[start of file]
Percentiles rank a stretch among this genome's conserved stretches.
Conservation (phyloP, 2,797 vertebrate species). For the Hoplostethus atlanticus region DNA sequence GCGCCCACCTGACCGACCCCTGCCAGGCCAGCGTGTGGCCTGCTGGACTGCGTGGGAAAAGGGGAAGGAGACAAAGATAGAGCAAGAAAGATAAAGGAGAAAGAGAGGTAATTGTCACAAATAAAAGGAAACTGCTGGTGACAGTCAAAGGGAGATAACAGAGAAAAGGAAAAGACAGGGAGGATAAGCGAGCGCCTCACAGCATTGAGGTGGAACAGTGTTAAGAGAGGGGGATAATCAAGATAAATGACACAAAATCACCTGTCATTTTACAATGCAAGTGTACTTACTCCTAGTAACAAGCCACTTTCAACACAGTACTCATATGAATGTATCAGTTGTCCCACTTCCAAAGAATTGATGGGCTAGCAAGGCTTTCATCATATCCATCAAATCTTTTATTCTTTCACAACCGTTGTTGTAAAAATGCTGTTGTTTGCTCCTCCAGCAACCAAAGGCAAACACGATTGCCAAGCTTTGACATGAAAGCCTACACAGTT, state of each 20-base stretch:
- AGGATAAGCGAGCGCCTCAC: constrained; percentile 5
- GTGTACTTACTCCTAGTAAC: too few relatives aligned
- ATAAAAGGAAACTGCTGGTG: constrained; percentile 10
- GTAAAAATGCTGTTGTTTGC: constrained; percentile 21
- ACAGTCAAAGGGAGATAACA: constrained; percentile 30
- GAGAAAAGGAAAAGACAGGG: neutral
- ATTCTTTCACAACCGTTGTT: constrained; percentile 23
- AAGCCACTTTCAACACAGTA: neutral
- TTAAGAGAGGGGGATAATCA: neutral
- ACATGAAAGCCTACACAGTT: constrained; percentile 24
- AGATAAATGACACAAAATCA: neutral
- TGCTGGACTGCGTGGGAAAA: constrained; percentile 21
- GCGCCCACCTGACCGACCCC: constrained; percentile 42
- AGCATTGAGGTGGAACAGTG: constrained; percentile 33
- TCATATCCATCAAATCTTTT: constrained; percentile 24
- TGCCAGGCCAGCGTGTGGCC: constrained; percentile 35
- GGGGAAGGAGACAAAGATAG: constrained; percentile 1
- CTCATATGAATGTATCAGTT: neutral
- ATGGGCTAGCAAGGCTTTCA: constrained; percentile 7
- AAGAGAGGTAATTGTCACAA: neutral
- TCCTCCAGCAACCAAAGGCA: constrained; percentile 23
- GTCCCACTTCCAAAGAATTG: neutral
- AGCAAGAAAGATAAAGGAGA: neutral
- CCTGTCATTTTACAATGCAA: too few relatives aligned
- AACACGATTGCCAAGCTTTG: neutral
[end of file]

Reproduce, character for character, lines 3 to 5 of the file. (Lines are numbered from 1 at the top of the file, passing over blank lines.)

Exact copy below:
- AGGATAAGCGAGCGCCTCAC: constrained; percentile 5
- GTGTACTTACTCCTAGTAAC: too few relatives aligned
- ATAAAAGGAAACTGCTGGTG: constrained; percentile 10